Just wondering if anyone can let me know of a good procedure for setting up daily incremental and full backups to any location from a instance of MS SQL 2005.

Bonus points for anyone for can describe how to do it without Server agent (for Express).

  1. Plan your recovery strategy. You need to think about how you want to recover the database. How long can you be down? How many backups do you want to have to cycle through to get the restore done. This will determine the right mix of full, differential, and even transaction log backups.
  2. Once you've planned your recovery strategy, lay it out on a timeline to make sure it makes sense. This also allows you to check intervals when your going to take your backups.
  3. Determine the basic T-SQL commands for each backup step. You should write to local disk (or SAN attached storage that appears as local disk) as this is the fastest way to take the backup and precludes a network issue from causing the backup itself to fail. You're looking at BACKUP DATABASE and potentially BACKUP LOG here.
  4. Determine how you're going to get the backups off the system to another storage media. Are you going to copy to a network share? Or are you going to backup straight to tape? How long will these backups be retained in that location? These questions will determine your naming convention and what other mechanisms you might need to perform.
  5. Script it out. If you're on an agentless system, you can use Task Scheduler, but you won't get email notification when it fails, meaning someone is going to need to check this regularly. But since we're talking SQL Server 2005, you can use SQLCMD to execute the T-SQL commands to create the backups.
  6. If you're just doing a backup to tape from this system, then probably all that's left is to craft the batch file which calls SQLCMD and the T-SQL commands. If you need to copy off the files, you'll need to add the appropriate copy commands. If you need to do something fancier like naming the backup files in a particular manner, you may need to use a bit of scripting like VBScript to generate the proper commands. What I've done in this situation is use VBScript to create the batch file I'll execute next. You can make an ADO connection from VBScript and execute the backup commands that way, but I tend to like the batch file approach because then I see exactly what was executed.

A few more things to add:

  • make sure you use the WITH CHECKSUM option on your backups. It tests data file page checksums as it reads them to make sure it's not backing up corruptionn. It also calculates a checksum on the entire backup, which you can use when you....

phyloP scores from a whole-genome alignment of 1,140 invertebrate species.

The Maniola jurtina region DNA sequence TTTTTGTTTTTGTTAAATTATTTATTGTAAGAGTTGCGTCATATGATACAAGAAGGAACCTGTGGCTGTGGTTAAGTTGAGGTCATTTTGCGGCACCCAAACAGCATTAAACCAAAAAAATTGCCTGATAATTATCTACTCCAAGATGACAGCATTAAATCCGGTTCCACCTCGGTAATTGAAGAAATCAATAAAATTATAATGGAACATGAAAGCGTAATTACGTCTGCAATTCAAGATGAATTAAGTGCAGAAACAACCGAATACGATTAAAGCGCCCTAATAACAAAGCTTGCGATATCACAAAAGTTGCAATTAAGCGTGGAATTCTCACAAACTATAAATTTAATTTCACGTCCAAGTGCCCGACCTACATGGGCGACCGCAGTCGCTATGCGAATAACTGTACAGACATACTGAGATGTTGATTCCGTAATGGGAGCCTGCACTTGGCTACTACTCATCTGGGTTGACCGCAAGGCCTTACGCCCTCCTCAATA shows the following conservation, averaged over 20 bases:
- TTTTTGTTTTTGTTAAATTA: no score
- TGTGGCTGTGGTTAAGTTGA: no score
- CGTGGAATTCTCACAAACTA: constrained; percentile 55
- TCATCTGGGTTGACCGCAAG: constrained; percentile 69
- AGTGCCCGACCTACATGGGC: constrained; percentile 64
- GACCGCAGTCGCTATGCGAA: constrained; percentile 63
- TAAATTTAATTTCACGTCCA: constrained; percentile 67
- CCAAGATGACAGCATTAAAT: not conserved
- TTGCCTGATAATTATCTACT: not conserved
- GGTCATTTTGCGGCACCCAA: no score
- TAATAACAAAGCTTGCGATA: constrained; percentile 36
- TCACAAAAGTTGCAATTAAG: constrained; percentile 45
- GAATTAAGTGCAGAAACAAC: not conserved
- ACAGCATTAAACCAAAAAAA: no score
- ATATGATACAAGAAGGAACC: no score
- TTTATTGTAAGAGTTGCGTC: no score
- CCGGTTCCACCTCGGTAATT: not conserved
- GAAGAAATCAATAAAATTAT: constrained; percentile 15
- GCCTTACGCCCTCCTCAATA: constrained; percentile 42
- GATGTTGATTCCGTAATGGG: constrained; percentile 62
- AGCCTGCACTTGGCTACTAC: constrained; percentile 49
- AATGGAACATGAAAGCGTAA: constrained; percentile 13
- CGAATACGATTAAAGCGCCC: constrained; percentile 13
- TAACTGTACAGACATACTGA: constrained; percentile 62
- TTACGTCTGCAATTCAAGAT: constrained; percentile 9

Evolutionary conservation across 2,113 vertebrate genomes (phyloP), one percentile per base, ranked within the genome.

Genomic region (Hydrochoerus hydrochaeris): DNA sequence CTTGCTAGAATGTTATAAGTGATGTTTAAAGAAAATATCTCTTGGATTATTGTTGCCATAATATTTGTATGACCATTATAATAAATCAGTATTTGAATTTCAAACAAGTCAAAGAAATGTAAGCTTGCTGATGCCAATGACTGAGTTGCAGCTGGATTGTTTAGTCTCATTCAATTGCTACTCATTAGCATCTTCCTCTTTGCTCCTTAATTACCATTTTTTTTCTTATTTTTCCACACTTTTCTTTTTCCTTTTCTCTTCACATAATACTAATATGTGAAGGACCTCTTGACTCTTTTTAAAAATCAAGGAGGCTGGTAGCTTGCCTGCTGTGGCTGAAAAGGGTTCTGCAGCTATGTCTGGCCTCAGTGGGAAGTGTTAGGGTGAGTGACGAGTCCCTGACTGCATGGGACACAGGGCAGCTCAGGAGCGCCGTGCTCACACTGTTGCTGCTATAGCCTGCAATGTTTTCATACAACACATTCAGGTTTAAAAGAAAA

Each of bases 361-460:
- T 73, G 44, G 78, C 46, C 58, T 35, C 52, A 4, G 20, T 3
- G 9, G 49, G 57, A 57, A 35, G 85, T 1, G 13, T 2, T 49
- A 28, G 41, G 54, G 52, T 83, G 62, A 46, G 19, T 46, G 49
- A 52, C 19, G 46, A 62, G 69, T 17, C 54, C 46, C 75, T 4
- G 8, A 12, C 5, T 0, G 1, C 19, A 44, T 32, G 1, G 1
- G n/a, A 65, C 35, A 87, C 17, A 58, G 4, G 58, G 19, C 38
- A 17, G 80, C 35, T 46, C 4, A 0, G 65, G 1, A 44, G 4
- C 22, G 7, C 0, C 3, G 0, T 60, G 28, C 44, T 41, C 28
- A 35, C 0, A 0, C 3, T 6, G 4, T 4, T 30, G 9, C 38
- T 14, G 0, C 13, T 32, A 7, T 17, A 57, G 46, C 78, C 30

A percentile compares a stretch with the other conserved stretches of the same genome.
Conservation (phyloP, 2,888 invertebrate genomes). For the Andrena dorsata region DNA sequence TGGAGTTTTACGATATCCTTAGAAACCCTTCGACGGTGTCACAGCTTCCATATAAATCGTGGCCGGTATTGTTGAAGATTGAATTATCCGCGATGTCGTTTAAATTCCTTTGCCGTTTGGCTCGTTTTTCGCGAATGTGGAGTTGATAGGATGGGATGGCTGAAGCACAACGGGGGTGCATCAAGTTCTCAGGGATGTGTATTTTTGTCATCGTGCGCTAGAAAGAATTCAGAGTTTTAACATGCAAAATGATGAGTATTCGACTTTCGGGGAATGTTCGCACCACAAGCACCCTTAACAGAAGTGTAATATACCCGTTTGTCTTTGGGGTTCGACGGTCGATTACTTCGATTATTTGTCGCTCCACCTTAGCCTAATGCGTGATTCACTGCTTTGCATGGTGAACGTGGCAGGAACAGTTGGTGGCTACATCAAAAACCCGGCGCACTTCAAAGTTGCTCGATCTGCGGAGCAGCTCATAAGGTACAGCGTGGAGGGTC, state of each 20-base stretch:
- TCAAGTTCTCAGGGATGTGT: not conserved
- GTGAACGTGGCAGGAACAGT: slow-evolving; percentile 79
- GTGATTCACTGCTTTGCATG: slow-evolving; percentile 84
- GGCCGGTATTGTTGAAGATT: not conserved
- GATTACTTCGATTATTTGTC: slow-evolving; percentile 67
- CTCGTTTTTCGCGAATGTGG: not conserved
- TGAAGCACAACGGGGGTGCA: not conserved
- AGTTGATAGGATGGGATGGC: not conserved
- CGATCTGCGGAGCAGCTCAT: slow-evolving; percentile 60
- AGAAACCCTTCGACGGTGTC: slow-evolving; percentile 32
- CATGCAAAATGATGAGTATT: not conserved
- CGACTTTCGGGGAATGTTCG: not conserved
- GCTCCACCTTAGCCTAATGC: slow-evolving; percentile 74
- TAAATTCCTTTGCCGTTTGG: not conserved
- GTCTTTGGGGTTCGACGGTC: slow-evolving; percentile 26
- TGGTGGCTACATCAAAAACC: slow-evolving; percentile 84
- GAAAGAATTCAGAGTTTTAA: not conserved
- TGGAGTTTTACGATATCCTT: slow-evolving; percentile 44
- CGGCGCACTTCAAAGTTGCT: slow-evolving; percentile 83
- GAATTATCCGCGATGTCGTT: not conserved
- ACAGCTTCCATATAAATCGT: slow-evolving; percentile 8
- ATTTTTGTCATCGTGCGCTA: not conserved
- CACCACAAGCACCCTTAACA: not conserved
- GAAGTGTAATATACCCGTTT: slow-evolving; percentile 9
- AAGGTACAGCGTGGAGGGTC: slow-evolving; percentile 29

• periodically restore your backups to make sure that they're valid. At least run RESTORE VERIFYONLY ... WITH CHECKSUM, which will basically do everything except laying down the bits back on disk, including retesting all the checksums. Best bet is to actually restore them on another system.
  • practice recovering from a disaster - which is why you're taking the backups in the first place. Ensure that the backups you're taking allow you to recover to your RTO and RPO.

Couple of blog posts with a lot more info to expand on what everyone's said: http://www.sqlskills.com/BLOGS/PAUL/post/Importance-of-validating-backups.aspx and http://www.sqlskills.com/BLOGS/PAUL/post/Importance-of-having-the-right-backups.aspx



K. Brian Kelley did a great job explaining the whole process.

Here is a great script for automating the process of backup a express database. In Part 2 is also a Edition for 2008 and a executable so you have not use sqlcmd.

ExpressMaint can be downloaded at Codeplex


The following free SQL Server Videos will also help give you an idea of concepts, best practices, and hands-on steps you'll need to implement (though they're targeted at non-SQL Express installations):

SQL Server Backups Demystified

SQL Server Backup Options

SQL Server Backup Best Practices

Backups with SQL Server Management Studio

Restoring Databases with SQL Server Management Studio

Also, as Paul mentions, I HEARTILY recommend regularly practicing how to restore/recover your databases. Because learning how to do it after a crash is positively the WORST time to figure it out... and there's no guarantee your backups are even working correctly unless you're REGULARLY testing them out.

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